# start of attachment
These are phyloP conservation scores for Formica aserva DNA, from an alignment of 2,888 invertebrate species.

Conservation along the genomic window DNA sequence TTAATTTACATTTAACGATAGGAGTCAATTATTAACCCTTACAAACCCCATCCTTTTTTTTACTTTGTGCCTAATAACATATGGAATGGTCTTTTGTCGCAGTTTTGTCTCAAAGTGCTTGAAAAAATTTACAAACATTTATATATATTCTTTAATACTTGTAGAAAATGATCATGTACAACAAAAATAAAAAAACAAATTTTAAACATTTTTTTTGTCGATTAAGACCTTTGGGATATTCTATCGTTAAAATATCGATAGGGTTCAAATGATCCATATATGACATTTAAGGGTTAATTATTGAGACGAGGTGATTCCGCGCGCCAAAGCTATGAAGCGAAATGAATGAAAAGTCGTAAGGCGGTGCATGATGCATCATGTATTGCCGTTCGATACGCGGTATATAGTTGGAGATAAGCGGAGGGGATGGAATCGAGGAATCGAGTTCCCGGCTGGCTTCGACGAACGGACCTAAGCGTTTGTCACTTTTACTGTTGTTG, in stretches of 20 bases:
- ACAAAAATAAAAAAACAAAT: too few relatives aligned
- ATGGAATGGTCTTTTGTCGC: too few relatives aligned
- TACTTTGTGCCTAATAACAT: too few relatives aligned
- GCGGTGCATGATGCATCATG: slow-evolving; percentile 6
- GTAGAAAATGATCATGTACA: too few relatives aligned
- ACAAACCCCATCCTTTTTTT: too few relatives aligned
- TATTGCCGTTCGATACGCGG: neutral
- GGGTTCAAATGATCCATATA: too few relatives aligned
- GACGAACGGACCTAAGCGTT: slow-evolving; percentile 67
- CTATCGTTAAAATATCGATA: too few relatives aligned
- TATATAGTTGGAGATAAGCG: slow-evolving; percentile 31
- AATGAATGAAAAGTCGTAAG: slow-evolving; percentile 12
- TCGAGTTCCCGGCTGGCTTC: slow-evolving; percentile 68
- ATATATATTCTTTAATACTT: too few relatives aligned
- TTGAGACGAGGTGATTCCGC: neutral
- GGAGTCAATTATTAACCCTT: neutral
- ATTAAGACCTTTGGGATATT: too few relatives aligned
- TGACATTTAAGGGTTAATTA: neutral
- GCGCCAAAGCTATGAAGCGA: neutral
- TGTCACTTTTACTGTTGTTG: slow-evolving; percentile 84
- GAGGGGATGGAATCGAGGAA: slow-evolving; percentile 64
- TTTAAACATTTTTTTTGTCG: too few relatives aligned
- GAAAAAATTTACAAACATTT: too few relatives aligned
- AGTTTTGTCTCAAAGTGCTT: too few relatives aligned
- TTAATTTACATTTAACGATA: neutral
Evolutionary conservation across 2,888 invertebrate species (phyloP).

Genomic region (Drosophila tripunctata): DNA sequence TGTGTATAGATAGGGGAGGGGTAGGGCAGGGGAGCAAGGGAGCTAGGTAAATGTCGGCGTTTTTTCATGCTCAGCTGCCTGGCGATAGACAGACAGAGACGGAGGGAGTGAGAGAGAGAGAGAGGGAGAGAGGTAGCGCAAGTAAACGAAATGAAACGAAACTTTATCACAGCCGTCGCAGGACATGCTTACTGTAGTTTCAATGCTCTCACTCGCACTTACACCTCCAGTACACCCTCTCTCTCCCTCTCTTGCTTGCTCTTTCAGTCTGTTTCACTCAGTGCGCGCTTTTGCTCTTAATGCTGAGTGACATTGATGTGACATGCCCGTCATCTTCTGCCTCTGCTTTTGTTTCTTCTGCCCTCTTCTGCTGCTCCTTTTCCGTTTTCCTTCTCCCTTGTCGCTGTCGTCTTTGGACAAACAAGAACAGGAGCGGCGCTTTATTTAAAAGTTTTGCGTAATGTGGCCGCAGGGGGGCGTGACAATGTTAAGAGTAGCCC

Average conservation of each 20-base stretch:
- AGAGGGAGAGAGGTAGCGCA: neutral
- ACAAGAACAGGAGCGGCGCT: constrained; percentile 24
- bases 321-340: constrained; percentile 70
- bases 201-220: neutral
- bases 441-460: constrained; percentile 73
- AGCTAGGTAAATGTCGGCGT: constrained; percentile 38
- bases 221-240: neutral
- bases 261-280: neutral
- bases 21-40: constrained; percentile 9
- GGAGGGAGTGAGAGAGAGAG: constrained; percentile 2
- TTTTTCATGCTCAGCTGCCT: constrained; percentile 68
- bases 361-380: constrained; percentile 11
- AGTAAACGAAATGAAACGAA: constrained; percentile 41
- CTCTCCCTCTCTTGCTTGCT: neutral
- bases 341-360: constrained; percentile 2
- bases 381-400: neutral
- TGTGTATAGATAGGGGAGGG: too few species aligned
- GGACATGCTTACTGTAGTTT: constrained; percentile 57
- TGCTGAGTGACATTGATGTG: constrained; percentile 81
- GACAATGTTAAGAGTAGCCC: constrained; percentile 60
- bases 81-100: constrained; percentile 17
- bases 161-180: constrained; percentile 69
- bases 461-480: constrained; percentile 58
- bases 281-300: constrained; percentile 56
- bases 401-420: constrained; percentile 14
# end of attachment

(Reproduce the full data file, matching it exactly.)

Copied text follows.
These are phyloP conservation scores for Formica aserva DNA, from an alignment of 2,888 invertebrate species.

Conservation along the genomic window DNA sequence TTAATTTACATTTAACGATAGGAGTCAATTATTAACCCTTACAAACCCCATCCTTTTTTTTACTTTGTGCCTAATAACATATGGAATGGTCTTTTGTCGCAGTTTTGTCTCAAAGTGCTTGAAAAAATTTACAAACATTTATATATATTCTTTAATACTTGTAGAAAATGATCATGTACAACAAAAATAAAAAAACAAATTTTAAACATTTTTTTTGTCGATTAAGACCTTTGGGATATTCTATCGTTAAAATATCGATAGGGTTCAAATGATCCATATATGACATTTAAGGGTTAATTATTGAGACGAGGTGATTCCGCGCGCCAAAGCTATGAAGCGAAATGAATGAAAAGTCGTAAGGCGGTGCATGATGCATCATGTATTGCCGTTCGATACGCGGTATATAGTTGGAGATAAGCGGAGGGGATGGAATCGAGGAATCGAGTTCCCGGCTGGCTTCGACGAACGGACCTAAGCGTTTGTCACTTTTACTGTTGTTG, in stretches of 20 bases:
- ACAAAAATAAAAAAACAAAT: too few relatives aligned
- ATGGAATGGTCTTTTGTCGC: too few relatives aligned
- TACTTTGTGCCTAATAACAT: too few relatives aligned
- GCGGTGCATGATGCATCATG: slow-evolving; percentile 6
- GTAGAAAATGATCATGTACA: too few relatives aligned
- ACAAACCCCATCCTTTTTTT: too few relatives aligned
- TATTGCCGTTCGATACGCGG: neutral
- GGGTTCAAATGATCCATATA: too few relatives aligned
- GACGAACGGACCTAAGCGTT: slow-evolving; percentile 67
- CTATCGTTAAAATATCGATA: too few relatives aligned
- TATATAGTTGGAGATAAGCG: slow-evolving; percentile 31
- AATGAATGAAAAGTCGTAAG: slow-evolving; percentile 12
- TCGAGTTCCCGGCTGGCTTC: slow-evolving; percentile 68
- ATATATATTCTTTAATACTT: too few relatives aligned
- TTGAGACGAGGTGATTCCGC: neutral
- GGAGTCAATTATTAACCCTT: neutral
- ATTAAGACCTTTGGGATATT: too few relatives aligned
- TGACATTTAAGGGTTAATTA: neutral
- GCGCCAAAGCTATGAAGCGA: neutral
- TGTCACTTTTACTGTTGTTG: slow-evolving; percentile 84
- GAGGGGATGGAATCGAGGAA: slow-evolving; percentile 64
- TTTAAACATTTTTTTTGTCG: too few relatives aligned
- GAAAAAATTTACAAACATTT: too few relatives aligned
- AGTTTTGTCTCAAAGTGCTT: too few relatives aligned
- TTAATTTACATTTAACGATA: neutral
Evolutionary conservation across 2,888 invertebrate species (phyloP).

Genomic region (Drosophila tripunctata): DNA sequence TGTGTATAGATAGGGGAGGGGTAGGGCAGGGGAGCAAGGGAGCTAGGTAAATGTCGGCGTTTTTTCATGCTCAGCTGCCTGGCGATAGACAGACAGAGACGGAGGGAGTGAGAGAGAGAGAGAGGGAGAGAGGTAGCGCAAGTAAACGAAATGAAACGAAACTTTATCACAGCCGTCGCAGGACATGCTTACTGTAGTTTCAATGCTCTCACTCGCACTTACACCTCCAGTACACCCTCTCTCTCCCTCTCTTGCTTGCTCTTTCAGTCTGTTTCACTCAGTGCGCGCTTTTGCTCTTAATGCTGAGTGACATTGATGTGACATGCCCGTCATCTTCTGCCTCTGCTTTTGTTTCTTCTGCCCTCTTCTGCTGCTCCTTTTCCGTTTTCCTTCTCCCTTGTCGCTGTCGTCTTTGGACAAACAAGAACAGGAGCGGCGCTTTATTTAAAAGTTTTGCGTAATGTGGCCGCAGGGGGGCGTGACAATGTTAAGAGTAGCCC

Average conservation of each 20-base stretch:
- AGAGGGAGAGAGGTAGCGCA: neutral
- ACAAGAACAGGAGCGGCGCT: constrained; percentile 24
- bases 321-340: constrained; percentile 70
- bases 201-220: neutral
- bases 441-460: constrained; percentile 73
- AGCTAGGTAAATGTCGGCGT: constrained; percentile 38
- bases 221-240: neutral
- bases 261-280: neutral
- bases 21-40: constrained; percentile 9
- GGAGGGAGTGAGAGAGAGAG: constrained; percentile 2
- TTTTTCATGCTCAGCTGCCT: constrained; percentile 68
- bases 361-380: constrained; percentile 11
- AGTAAACGAAATGAAACGAA: constrained; percentile 41
- CTCTCCCTCTCTTGCTTGCT: neutral
- bases 341-360: constrained; percentile 2
- bases 381-400: neutral
- TGTGTATAGATAGGGGAGGG: too few species aligned
- GGACATGCTTACTGTAGTTT: constrained; percentile 57
- TGCTGAGTGACATTGATGTG: constrained; percentile 81
- GACAATGTTAAGAGTAGCCC: constrained; percentile 60
- bases 81-100: constrained; percentile 17
- bases 161-180: constrained; percentile 69
- bases 461-480: constrained; percentile 58
- bases 281-300: constrained; percentile 56
- bases 401-420: constrained; percentile 14